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The South by Southewest Film Festival, 1998

By Melinda Levin

A sepia-style photo of a man riding horseback from 'The Hunt for Pancho Villa', directed by Hector Galan, a long-time Austin resident.

There's just no getting around it... Austin, Texas, is a hip place to be. And when South By Southwest takes the stage as the cultural event of choice in a city that prides itself on diverse and alternative offerings, many filmmakers can't think of a better place to spend a few days in March. This time of year, the famous Texas bluebonnets are beginning to sprout up along the highways, the warm southern wind is beginning to blow, the Tex-Mex food is once again being served on outdoor patios overlooking the hills along the Colorado River. SXSW was first established as a music festival and this remains its primary emphasis. Several years ago, the festival staff and the Austin artistic community decided to expand to include both Film and Interactive festivals. In 1998, the SXSW Film Festival ran for nine days, preceding and overlapping the Music Festival.

Along with the mini-meetings and mentoring sessions based at the downtown Austin Convention Center, the films were screened at four theatre venues within a five-mile area of Austin. This year SXSW included several panels concentrating on areas of interest to documentary filmmakers as well as thirty-four documentary films and videos screened in one of three categories: the Documentary Feature competition, Documentary Short, or Special Screening sections. In the eyes of many participants at the 1998 festival, SXSW has successfully positioned itself as the Spring alternative to Sundance in the Winter. Ranging from extremely low budget short videos to HBO—and ITVS­ funded documentary features, SXSW drew not only an exclusively industry­ oriented audience but a large number of area residents eager to experience a smorgasbord of films and discussions. In the first four days of the festival, there were at least four panels of particular interest to documentarians. The first of these was "Funding for Documentaries." Andy Garrison, Lisa Heller, Judith Helfand, Betsy A. McLane and Lois Vossen provided information on various funding options for independents. Helfand, an independent documentary filmmaker whose award­ winning film A Healthy Baby Girl was funded by the Independent Television Service (ITVS) and aired on P.O.V., offered her take on the funding maze: "First of all, know something about your funders so that you don't waste time, both yours and theirs, applying to the wrong agencies. Then, once you begin getting answers back, remember that 'no' doesn't mean 'no', it means 'later."' She suggested developing an ongoing and mutually supportive dialogue with funders and emphasized that part of a powerful (and potentially fundable) proposal includes sections on both audience and community development. (From the audience, Ruby Lerner-Executive Director, Association of Independent Video and Filmmakers ­ said that there are various types of funding agencies/emphases, including community­ specific funding, subject-specific funding and medium-specific funding. These can be researched in the National Foundation Directory, now on the Internet. With smaller funding commitments secured, the larger agencies can be invited to join a diverse coalition of funders for a project.)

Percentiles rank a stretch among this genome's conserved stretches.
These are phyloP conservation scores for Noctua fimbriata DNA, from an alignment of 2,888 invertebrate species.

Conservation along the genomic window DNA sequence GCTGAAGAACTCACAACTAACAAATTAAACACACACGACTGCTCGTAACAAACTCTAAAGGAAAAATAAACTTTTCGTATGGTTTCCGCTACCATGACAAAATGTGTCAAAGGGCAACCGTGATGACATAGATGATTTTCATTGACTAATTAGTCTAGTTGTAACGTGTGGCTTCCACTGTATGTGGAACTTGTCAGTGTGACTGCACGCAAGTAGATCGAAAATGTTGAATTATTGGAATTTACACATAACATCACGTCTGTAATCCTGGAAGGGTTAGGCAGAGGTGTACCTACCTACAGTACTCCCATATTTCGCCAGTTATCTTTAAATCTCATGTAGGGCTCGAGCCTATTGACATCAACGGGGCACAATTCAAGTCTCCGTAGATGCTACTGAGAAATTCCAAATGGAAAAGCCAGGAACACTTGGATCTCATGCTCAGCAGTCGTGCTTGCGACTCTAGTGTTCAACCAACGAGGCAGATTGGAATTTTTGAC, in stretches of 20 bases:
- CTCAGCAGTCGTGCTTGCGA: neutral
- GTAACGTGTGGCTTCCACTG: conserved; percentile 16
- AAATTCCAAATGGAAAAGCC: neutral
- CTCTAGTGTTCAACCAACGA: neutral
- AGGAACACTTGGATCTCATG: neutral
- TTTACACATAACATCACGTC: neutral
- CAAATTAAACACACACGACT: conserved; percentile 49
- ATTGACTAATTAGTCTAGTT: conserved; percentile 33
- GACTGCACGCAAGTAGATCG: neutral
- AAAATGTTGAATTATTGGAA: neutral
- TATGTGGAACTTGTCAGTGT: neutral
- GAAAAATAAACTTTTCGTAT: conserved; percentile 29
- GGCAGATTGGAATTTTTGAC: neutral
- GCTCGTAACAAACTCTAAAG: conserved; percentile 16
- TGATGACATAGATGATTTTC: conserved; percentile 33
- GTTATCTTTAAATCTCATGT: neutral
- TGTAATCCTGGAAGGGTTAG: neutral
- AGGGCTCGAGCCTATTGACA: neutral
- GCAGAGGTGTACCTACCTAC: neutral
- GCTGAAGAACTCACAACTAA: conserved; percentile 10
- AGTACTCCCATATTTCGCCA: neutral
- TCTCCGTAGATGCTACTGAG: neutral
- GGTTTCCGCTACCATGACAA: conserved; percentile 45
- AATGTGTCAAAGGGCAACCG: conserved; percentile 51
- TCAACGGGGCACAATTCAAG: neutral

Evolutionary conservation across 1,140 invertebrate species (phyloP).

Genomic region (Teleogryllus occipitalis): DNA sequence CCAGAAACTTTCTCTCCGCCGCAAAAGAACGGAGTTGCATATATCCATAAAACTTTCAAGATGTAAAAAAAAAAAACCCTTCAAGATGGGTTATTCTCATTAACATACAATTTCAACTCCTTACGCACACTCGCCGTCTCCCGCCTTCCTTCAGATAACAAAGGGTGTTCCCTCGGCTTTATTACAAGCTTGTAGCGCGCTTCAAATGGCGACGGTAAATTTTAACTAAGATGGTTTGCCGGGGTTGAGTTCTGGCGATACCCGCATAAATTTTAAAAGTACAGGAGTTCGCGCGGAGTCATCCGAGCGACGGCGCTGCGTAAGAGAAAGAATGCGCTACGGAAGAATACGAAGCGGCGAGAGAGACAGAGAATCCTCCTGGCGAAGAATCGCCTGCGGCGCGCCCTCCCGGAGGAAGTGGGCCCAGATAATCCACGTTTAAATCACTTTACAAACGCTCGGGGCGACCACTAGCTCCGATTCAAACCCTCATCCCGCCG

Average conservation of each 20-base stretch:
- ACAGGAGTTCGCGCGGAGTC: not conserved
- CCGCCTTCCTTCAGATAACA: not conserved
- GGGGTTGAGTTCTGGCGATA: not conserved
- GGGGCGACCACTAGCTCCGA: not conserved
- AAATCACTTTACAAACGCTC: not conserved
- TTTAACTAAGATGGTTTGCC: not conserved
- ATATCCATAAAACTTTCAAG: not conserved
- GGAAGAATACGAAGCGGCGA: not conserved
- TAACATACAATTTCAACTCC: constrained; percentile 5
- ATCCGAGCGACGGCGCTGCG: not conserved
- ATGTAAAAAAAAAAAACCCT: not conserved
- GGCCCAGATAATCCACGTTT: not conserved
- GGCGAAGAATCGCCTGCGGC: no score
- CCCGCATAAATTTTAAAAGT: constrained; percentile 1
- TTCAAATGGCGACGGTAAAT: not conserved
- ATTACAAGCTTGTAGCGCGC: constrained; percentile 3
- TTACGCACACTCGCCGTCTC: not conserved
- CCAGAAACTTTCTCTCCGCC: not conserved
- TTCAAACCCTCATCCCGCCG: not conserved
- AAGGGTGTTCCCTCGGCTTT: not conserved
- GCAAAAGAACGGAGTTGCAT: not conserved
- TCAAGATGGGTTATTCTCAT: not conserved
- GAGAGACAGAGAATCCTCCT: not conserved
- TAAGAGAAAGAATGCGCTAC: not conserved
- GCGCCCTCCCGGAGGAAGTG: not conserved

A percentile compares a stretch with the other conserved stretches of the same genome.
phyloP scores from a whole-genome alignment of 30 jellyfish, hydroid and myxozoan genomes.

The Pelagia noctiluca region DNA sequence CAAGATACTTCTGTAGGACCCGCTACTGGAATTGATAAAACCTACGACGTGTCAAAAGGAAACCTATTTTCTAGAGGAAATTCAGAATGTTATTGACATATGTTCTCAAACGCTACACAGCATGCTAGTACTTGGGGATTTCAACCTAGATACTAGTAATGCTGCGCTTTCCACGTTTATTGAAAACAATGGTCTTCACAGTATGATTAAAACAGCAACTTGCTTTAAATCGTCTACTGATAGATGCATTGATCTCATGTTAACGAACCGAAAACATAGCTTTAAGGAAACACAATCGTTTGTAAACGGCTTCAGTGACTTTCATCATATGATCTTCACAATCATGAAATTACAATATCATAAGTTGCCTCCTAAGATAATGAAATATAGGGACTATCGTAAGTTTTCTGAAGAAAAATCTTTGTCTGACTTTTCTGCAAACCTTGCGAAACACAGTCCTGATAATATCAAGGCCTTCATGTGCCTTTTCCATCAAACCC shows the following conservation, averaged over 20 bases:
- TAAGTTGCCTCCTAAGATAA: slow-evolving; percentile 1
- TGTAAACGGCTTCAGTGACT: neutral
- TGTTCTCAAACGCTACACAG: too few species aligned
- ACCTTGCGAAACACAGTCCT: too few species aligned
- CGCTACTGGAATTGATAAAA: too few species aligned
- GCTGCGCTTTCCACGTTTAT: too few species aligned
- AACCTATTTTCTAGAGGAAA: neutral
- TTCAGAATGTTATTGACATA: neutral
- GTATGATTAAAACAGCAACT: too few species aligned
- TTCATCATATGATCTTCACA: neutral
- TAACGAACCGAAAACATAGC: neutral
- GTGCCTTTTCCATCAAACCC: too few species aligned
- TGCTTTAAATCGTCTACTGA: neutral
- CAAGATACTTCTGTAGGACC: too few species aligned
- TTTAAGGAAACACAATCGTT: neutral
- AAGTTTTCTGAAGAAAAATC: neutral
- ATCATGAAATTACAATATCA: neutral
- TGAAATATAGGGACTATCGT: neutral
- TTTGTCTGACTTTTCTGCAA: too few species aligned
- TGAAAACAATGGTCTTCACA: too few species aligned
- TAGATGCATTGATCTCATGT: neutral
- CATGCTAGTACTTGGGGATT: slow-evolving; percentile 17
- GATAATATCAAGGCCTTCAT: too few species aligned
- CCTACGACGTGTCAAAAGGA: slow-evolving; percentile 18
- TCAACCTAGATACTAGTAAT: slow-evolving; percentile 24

Betsy McLane, Executive Director of the International Documentary Association, gave an overview of IDA's role as a fiscal sponsor for individual documentary makers. In what Mike Jones of IndieWire termed "a fiery aside,"McLane said that ITVS should demand that doc-makers at least transfer their finished work to film: ''Video goes away," she said, "film lasts for 100 years. Film­makers have a moral obligation to preserve their work on film. Otherwise, you' re failing in your mission as documentarians!"